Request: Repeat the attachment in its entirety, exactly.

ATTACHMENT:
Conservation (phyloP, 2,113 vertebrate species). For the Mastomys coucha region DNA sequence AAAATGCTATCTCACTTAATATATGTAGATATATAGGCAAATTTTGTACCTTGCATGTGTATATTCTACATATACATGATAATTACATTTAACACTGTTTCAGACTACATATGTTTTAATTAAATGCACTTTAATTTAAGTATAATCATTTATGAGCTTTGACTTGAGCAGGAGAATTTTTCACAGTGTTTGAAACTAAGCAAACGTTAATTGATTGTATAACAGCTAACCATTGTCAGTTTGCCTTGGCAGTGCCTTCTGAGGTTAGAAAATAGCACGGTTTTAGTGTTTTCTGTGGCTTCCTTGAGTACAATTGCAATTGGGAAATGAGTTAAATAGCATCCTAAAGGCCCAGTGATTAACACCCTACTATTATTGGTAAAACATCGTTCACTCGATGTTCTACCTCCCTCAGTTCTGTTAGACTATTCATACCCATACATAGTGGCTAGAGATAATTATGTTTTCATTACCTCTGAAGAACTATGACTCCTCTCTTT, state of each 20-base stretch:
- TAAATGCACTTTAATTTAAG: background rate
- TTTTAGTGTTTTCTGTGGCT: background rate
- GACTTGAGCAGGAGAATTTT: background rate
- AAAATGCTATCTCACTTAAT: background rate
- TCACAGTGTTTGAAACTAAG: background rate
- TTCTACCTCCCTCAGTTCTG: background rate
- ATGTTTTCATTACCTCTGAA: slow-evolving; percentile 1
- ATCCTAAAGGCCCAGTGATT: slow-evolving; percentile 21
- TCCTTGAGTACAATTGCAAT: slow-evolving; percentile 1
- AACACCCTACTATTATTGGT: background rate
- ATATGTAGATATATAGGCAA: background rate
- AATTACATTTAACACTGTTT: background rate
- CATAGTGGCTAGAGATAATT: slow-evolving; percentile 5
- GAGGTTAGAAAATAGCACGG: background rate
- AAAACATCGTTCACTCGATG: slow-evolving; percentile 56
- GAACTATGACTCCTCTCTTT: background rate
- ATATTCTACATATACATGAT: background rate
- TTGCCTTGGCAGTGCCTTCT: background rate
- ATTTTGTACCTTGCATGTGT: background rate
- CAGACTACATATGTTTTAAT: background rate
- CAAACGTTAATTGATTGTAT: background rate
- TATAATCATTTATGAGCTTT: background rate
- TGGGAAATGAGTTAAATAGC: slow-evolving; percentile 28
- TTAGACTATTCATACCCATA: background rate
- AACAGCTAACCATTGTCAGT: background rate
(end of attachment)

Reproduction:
Conservation (phyloP, 2,113 vertebrate species). For the Mastomys coucha region DNA sequence AAAATGCTATCTCACTTAATATATGTAGATATATAGGCAAATTTTGTACCTTGCATGTGTATATTCTACATATACATGATAATTACATTTAACACTGTTTCAGACTACATATGTTTTAATTAAATGCACTTTAATTTAAGTATAATCATTTATGAGCTTTGACTTGAGCAGGAGAATTTTTCACAGTGTTTGAAACTAAGCAAACGTTAATTGATTGTATAACAGCTAACCATTGTCAGTTTGCCTTGGCAGTGCCTTCTGAGGTTAGAAAATAGCACGGTTTTAGTGTTTTCTGTGGCTTCCTTGAGTACAATTGCAATTGGGAAATGAGTTAAATAGCATCCTAAAGGCCCAGTGATTAACACCCTACTATTATTGGTAAAACATCGTTCACTCGATGTTCTACCTCCCTCAGTTCTGTTAGACTATTCATACCCATACATAGTGGCTAGAGATAATTATGTTTTCATTACCTCTGAAGAACTATGACTCCTCTCTTT, state of each 20-base stretch:
- TAAATGCACTTTAATTTAAG: background rate
- TTTTAGTGTTTTCTGTGGCT: background rate
- GACTTGAGCAGGAGAATTTT: background rate
- AAAATGCTATCTCACTTAAT: background rate
- TCACAGTGTTTGAAACTAAG: background rate
- TTCTACCTCCCTCAGTTCTG: background rate
- ATGTTTTCATTACCTCTGAA: slow-evolving; percentile 1
- ATCCTAAAGGCCCAGTGATT: slow-evolving; percentile 21
- TCCTTGAGTACAATTGCAAT: slow-evolving; percentile 1
- AACACCCTACTATTATTGGT: background rate
- ATATGTAGATATATAGGCAA: background rate
- AATTACATTTAACACTGTTT: background rate
- CATAGTGGCTAGAGATAATT: slow-evolving; percentile 5
- GAGGTTAGAAAATAGCACGG: background rate
- AAAACATCGTTCACTCGATG: slow-evolving; percentile 56
- GAACTATGACTCCTCTCTTT: background rate
- ATATTCTACATATACATGAT: background rate
- TTGCCTTGGCAGTGCCTTCT: background rate
- ATTTTGTACCTTGCATGTGT: background rate
- CAGACTACATATGTTTTAAT: background rate
- CAAACGTTAATTGATTGTAT: background rate
- TATAATCATTTATGAGCTTT: background rate
- TGGGAAATGAGTTAAATAGC: slow-evolving; percentile 28
- TTAGACTATTCATACCCATA: background rate
- AACAGCTAACCATTGTCAGT: background rate